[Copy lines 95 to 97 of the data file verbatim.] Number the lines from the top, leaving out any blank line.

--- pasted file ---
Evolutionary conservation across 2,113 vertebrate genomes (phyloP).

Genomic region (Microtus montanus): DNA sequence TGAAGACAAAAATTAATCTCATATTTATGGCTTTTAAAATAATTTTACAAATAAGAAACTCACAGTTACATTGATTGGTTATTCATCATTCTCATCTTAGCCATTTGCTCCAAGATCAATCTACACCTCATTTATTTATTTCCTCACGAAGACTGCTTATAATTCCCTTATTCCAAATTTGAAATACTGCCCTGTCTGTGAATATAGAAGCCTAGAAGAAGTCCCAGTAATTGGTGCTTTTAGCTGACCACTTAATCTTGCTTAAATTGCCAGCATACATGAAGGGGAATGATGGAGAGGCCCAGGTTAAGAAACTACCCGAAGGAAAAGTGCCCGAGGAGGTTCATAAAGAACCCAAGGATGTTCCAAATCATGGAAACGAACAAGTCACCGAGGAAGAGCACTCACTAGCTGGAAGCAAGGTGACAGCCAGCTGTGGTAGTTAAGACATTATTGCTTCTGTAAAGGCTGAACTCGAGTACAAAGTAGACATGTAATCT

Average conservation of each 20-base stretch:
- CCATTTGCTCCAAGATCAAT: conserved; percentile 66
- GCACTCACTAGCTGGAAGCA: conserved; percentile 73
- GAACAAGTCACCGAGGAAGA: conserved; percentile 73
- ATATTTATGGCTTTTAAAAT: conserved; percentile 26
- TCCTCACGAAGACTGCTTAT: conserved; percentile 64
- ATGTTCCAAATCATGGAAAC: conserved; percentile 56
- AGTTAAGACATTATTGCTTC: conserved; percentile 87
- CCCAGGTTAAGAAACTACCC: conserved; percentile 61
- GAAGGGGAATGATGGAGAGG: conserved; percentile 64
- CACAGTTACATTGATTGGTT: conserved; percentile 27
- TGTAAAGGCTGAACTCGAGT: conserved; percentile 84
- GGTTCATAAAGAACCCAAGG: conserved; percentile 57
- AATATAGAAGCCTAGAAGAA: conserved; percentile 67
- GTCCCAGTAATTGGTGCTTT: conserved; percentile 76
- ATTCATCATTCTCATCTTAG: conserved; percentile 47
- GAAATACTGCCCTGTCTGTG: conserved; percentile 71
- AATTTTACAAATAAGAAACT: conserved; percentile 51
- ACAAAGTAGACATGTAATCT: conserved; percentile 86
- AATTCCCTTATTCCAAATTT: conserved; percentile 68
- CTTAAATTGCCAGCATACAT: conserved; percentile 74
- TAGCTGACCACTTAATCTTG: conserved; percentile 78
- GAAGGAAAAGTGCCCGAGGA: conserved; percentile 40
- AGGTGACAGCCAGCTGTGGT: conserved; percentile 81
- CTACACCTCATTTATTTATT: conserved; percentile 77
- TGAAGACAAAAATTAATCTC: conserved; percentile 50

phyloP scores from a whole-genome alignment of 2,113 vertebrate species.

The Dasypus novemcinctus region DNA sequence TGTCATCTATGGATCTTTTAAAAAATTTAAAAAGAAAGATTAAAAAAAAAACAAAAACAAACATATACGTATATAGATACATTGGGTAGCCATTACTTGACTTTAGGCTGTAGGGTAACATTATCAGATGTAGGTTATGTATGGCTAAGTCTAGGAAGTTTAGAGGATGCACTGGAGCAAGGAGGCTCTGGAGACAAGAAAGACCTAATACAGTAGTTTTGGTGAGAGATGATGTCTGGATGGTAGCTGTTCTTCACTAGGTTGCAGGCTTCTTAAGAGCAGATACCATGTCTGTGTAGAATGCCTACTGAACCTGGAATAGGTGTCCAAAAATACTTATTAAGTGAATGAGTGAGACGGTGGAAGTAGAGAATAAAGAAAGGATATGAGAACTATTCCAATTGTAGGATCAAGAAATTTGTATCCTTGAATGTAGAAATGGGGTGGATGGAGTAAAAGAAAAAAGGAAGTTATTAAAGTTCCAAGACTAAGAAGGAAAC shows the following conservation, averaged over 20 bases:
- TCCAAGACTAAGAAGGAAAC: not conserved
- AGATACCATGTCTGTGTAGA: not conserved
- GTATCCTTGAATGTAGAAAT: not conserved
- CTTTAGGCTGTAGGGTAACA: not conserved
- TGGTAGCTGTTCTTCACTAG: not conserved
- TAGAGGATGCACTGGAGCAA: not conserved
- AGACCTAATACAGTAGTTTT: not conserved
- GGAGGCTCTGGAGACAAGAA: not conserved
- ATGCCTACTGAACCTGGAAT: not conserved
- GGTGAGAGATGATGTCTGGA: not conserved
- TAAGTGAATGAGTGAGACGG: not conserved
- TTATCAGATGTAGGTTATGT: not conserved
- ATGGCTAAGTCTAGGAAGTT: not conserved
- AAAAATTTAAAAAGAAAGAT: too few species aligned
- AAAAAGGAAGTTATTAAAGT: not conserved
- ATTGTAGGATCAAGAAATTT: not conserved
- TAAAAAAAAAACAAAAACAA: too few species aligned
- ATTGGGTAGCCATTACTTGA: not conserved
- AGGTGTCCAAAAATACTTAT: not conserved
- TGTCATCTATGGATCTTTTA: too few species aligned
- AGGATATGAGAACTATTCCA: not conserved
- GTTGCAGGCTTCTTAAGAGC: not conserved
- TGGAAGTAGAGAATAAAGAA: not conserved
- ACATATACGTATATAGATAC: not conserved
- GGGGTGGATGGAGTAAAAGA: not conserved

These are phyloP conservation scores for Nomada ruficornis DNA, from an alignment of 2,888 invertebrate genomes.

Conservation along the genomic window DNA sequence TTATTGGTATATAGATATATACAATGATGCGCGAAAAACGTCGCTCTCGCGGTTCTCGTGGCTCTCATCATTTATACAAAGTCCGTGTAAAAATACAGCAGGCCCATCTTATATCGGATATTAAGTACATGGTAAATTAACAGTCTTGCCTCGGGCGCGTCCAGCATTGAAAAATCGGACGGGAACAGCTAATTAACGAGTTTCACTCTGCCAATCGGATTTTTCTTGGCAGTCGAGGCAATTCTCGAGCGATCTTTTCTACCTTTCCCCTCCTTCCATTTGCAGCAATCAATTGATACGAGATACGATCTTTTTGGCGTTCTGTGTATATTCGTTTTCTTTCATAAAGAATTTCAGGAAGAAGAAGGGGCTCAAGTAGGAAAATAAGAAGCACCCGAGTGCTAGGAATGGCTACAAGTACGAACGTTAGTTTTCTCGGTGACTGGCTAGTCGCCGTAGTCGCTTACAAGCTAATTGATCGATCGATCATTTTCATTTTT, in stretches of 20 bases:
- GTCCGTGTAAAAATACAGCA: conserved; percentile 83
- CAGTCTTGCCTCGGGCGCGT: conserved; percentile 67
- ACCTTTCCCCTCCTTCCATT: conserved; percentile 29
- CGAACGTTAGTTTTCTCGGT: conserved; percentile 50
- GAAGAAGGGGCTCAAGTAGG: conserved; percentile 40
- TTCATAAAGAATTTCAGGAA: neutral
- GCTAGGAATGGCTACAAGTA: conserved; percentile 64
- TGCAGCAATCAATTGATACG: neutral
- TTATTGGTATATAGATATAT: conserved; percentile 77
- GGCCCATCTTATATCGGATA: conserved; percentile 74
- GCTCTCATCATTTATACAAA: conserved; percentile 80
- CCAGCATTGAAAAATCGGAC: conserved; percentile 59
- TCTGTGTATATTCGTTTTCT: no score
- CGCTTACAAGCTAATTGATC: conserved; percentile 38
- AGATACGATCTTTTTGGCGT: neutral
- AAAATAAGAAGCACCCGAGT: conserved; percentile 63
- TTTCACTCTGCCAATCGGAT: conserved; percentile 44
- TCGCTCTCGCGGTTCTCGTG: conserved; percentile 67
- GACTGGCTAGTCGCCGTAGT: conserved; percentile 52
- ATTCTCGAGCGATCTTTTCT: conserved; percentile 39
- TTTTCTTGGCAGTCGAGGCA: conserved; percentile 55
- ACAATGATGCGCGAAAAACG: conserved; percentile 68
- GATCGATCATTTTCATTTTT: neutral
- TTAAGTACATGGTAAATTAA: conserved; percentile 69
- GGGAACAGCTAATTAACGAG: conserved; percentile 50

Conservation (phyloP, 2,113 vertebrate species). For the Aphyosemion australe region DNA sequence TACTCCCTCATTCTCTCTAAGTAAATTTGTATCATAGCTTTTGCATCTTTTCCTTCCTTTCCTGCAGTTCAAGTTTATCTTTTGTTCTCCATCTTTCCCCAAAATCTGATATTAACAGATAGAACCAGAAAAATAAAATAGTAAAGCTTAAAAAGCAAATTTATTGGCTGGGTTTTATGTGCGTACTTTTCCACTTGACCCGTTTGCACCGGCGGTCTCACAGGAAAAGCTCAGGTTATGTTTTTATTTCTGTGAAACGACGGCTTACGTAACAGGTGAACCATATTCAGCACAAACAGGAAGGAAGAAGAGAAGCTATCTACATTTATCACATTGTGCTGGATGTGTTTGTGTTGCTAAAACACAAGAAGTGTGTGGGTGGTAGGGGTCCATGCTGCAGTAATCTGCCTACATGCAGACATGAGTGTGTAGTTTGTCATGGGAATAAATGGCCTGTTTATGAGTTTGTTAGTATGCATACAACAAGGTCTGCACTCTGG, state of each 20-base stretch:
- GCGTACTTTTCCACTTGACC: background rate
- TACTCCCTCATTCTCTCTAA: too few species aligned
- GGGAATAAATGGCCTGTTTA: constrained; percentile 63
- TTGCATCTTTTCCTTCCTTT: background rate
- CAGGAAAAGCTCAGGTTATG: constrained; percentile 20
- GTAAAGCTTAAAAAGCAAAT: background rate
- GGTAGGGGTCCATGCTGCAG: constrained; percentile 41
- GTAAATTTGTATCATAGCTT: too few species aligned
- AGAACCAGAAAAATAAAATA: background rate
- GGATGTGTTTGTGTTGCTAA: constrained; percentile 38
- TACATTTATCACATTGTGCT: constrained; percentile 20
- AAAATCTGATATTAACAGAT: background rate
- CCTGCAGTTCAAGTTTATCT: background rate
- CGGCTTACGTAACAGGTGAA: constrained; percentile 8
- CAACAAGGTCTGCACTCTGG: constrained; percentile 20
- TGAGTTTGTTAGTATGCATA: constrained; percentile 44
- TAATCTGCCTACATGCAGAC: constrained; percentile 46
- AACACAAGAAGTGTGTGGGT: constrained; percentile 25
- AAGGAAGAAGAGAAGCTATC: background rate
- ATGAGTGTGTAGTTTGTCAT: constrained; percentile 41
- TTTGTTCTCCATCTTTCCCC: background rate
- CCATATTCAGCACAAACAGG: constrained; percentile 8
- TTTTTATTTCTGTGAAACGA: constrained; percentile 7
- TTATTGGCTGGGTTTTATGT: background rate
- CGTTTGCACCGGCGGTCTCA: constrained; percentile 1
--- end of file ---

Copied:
- AAAATCTGATATTAACAGAT: background rate
- CCTGCAGTTCAAGTTTATCT: background rate
- CGGCTTACGTAACAGGTGAA: constrained; percentile 8